Remember vs Remind: What’s the difference?

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Many words in English are commonly confused by both those learning the language and native speakers alike. Two such words are “remember” and “remind”. These words are commonly confused as they are both verbs which relate to memory. In this guide, we’ll take a look at the difference between “remember” and “remind” and how to use them correctly in a sentence when speaking or writing.

Check out other easily confused words in English by visiting this page. Teachers and students can download this guide as a PDF file using the link at the bottom of the page.


“Remember” is a verb that means to bring something to mind that you have experienced, learned or been told. It is often used to describe the act of recalling information or past events. It is also used to describe the ability to retain information. The subject of “remember” is the person who is recalling their memories, and the object is the memory itself. Alternatively, “remember” can be used with the ‘to’ infinitive to refer to something you need (or needed) to do in the future.

How to use “remember” in a sentence:

  1. I remember the day we first met.
  2. She couldn’t remember his phone number.
  3. He always remembers his wife’s birthday.
  4. Do you remember what you said to her last night?
  5. They will never forget the time they spent in Paris.
  6. We must remember to bring the cake to the party.


“Remind” is a verb that means to cause or provoke someone to remember something. It is often used to describe the act of helping someone to recall information or past events. The object of “remind” is the person who needs to be reminded. The memory is typically connected to the sentence using the preposition “of”. Alternatively, remind can be used to cause someone to remember to do something in the future, in which case, the ‘to’ infinitive or a “that” clause can be used.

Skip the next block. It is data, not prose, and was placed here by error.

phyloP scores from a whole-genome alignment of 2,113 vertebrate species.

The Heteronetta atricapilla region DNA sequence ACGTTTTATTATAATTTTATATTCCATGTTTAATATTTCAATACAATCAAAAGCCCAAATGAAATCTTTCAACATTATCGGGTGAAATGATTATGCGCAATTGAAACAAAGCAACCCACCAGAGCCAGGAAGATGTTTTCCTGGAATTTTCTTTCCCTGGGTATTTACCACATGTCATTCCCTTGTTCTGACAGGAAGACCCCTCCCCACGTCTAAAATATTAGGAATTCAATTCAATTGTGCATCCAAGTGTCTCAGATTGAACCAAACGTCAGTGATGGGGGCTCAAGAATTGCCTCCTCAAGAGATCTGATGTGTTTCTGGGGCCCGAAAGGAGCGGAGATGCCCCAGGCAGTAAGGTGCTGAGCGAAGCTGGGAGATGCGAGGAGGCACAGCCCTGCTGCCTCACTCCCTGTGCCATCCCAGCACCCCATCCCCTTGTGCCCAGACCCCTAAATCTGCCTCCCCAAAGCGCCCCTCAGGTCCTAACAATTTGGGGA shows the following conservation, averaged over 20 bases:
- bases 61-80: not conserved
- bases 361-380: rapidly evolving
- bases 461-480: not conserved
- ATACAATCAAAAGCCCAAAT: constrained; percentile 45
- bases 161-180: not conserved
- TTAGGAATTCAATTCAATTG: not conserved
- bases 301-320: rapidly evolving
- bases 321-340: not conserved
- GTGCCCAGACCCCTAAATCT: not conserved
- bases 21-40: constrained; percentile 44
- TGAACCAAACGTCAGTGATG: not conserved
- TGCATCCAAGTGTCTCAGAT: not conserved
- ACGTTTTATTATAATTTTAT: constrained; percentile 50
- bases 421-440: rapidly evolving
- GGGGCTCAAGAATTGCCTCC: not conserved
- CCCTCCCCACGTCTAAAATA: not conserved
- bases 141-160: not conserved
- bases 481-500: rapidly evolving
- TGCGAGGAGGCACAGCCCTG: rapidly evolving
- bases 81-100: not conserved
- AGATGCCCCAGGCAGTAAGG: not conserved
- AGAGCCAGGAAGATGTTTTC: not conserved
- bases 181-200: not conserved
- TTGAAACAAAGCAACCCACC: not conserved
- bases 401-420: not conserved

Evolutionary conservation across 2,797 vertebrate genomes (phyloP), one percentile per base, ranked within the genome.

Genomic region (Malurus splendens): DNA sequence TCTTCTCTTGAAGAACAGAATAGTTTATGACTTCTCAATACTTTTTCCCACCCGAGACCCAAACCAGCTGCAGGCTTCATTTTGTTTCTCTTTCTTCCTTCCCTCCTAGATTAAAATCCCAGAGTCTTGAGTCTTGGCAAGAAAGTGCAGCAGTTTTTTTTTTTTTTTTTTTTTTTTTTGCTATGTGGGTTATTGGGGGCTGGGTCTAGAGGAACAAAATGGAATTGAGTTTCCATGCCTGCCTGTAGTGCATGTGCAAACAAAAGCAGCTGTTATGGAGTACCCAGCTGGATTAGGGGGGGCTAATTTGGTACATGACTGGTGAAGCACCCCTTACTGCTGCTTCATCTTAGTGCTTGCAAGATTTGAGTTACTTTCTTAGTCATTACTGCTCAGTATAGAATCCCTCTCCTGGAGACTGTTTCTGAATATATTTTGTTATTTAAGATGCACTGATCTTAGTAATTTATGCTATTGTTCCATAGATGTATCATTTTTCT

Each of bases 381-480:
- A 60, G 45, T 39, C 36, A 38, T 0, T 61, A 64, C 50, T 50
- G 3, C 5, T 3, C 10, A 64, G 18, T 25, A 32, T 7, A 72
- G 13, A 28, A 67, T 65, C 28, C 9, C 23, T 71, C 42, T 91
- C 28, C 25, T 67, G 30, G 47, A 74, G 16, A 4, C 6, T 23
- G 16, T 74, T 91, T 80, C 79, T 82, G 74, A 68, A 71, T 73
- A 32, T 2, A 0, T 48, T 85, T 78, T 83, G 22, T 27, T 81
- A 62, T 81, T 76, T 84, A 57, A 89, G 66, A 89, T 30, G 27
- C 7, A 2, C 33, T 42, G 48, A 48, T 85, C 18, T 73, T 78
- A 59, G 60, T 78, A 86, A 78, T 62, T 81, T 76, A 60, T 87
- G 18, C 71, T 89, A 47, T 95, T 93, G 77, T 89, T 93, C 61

How to use “remind” in a sentence:

  1. The picture reminded her of her childhood.
  2. She reminded him of his promise to help her move.
  3. The alarm clock reminded me that it was time to get up.
  4. Can you remind me to call my mother tonight?
  5. I need to remind myself to exercise every day.
  6. He reminded the students to study for the exam.

Why are “remember” and “remind” commonly confused?

The words “remember” and “remind” are commonly confused because they both deal with memory. However, “remember” is used when one recalls information or past events while “remind” is used when someone else helps to recall information or past events.


remember – a verb to bring to mind something the subject has experienced or learned

remind – a verb to cause someone (the object) to remember something

Do you know the difference between “remember” and “remind”?

Fill in the blanks in the following activity with the correct form of the word (“remember” or “remind”):

  1. Please _______ me to buy milk on the way home.
  2. I can’t _______ the name of that song.
  3. She always _______ me of my birthday.
  4. He needs to _______ to take his medication.
  5. I _______ the first time we met like it was yesterday.
  6. Can you _______ me what time the meeting starts?
  7. The picture _______ me of my grandmother’s house.
  8. They _______ me that we have a dentist appointment tomorrow.
  9. I don’t _______ seeing that movie before.
  10. She _______ him of their promise to go hiking next weekend.

Answers: 1. remind, 2. remember, 3. reminds, 4. remember, 5. remember, 6. remind, 7. reminded, 8. reminded, 9. remember, 10. reminded